A California woman who applied for American citizenship had her application rejected because she identified herself as a “conscientious objector” who will not bear arms for the United States because she objects to war on secular moral grounds.
People applying for citizenship are allowed to express moral, ethical, or religious objections to war, but Adriana Ramirez's application was rejected because immigration officials refused to recognize her objection to the pledge to bear arms because it was based on secular rather than religious beliefs.
“As a woman in my mid-30’s, I understand that it is unlikely that I will ever be asked to take up arms to defend this country. I could have easily checked ‘yes’, sealed the envelope, and sent it out," Ramirez wrote in a statement in support of her application. "But checking ‘yes’ on Q36-38 would be a betrayal of everything I have stood for from a very early age. I have strong and sincere moral convictions against arms and killing people."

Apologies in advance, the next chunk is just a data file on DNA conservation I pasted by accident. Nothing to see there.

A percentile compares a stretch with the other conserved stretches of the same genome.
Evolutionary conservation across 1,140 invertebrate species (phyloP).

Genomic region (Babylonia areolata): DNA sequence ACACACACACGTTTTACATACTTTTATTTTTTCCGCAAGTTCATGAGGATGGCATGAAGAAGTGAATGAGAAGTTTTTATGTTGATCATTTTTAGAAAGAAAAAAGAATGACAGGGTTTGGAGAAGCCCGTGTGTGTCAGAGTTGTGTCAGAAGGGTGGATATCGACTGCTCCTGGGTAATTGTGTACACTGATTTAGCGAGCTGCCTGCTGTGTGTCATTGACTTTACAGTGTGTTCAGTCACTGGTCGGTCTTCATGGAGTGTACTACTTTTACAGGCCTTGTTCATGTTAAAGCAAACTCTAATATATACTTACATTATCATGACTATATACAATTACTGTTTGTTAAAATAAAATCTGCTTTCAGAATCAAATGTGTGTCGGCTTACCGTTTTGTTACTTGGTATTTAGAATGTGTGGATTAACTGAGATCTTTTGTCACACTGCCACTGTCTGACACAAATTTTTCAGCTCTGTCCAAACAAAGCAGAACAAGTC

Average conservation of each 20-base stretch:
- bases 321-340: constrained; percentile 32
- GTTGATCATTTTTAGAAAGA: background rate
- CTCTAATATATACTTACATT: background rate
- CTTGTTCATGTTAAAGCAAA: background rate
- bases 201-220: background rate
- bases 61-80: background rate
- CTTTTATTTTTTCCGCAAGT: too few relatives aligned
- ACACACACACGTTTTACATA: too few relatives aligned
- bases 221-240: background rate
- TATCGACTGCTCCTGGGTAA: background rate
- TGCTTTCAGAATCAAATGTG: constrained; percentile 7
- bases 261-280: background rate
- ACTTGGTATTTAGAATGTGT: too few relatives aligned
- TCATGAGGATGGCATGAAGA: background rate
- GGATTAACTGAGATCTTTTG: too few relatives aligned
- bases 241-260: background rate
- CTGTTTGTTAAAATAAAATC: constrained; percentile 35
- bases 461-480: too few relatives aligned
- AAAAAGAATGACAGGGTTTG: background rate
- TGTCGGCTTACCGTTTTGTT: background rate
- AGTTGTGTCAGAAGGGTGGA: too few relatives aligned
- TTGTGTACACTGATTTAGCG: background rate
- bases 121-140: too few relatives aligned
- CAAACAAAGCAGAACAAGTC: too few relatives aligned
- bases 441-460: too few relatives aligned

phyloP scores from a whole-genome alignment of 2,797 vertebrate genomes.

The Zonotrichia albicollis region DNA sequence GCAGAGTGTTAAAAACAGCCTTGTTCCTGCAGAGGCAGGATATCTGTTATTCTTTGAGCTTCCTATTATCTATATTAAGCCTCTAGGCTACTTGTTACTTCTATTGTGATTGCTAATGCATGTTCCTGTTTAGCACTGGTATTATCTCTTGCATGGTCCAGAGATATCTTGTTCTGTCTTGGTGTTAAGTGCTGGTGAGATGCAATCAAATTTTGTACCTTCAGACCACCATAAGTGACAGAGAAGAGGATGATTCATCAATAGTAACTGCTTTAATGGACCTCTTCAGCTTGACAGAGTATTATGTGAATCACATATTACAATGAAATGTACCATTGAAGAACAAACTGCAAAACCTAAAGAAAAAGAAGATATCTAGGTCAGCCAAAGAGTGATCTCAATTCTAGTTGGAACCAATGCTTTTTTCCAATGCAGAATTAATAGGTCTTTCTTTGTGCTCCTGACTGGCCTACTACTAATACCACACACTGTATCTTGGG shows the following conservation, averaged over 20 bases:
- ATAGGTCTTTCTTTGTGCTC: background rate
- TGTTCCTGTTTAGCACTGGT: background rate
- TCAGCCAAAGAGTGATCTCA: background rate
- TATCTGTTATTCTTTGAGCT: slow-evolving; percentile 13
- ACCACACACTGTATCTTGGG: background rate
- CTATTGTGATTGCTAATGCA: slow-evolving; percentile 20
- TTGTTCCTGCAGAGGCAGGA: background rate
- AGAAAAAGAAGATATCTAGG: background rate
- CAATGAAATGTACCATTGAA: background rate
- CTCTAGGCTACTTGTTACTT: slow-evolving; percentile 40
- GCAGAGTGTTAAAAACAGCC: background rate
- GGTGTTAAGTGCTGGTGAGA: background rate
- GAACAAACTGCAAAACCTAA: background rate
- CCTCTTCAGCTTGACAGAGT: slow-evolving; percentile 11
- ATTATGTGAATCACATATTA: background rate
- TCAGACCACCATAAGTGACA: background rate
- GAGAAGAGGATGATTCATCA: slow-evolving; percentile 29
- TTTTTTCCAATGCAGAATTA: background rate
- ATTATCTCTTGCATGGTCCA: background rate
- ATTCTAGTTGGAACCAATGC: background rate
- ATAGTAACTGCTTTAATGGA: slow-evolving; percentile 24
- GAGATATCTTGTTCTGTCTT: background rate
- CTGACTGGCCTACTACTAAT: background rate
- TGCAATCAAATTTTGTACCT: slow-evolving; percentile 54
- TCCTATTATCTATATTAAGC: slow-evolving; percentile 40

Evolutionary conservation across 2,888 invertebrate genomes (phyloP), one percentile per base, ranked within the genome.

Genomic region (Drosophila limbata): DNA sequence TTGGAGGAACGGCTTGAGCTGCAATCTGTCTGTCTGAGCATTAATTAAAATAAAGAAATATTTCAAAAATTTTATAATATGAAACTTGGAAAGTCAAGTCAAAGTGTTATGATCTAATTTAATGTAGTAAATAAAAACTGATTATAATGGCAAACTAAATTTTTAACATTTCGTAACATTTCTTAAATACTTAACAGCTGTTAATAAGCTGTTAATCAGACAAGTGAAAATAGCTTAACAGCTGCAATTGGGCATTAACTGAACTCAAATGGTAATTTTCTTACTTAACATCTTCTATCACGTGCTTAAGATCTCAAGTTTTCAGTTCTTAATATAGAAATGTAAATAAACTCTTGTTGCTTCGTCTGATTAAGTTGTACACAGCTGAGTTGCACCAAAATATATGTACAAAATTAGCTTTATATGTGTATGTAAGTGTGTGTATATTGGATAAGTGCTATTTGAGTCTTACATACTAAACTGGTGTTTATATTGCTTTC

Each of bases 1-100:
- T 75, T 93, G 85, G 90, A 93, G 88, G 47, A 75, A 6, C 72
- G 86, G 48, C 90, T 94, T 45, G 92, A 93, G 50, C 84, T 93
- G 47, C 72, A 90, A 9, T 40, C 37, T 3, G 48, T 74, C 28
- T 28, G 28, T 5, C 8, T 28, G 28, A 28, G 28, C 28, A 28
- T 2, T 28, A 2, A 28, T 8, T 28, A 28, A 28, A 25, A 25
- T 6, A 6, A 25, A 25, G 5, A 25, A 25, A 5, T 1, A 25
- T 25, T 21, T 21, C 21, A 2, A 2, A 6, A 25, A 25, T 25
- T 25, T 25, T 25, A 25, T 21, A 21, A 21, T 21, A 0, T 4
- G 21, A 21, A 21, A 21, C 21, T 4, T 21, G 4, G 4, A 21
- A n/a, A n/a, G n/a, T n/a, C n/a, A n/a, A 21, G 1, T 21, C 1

Lawyers from the American Humanist Association (AHA) have taken up Ramirez's case, and say the decision is a constitutional violation.
“Given the Supreme Court’s unequivocal instruction that, to be consistent with the Constitution, the government must interpret a statute permitting conscientious objection on the basis of ‘religious’ belief to include comparable secular moral views,” wrote attorney Monica Miller. “Denying Ms. Ramirez’s citizenship on the grounds that her secular moral beliefs are not ‘religious’ is unconstitutional.”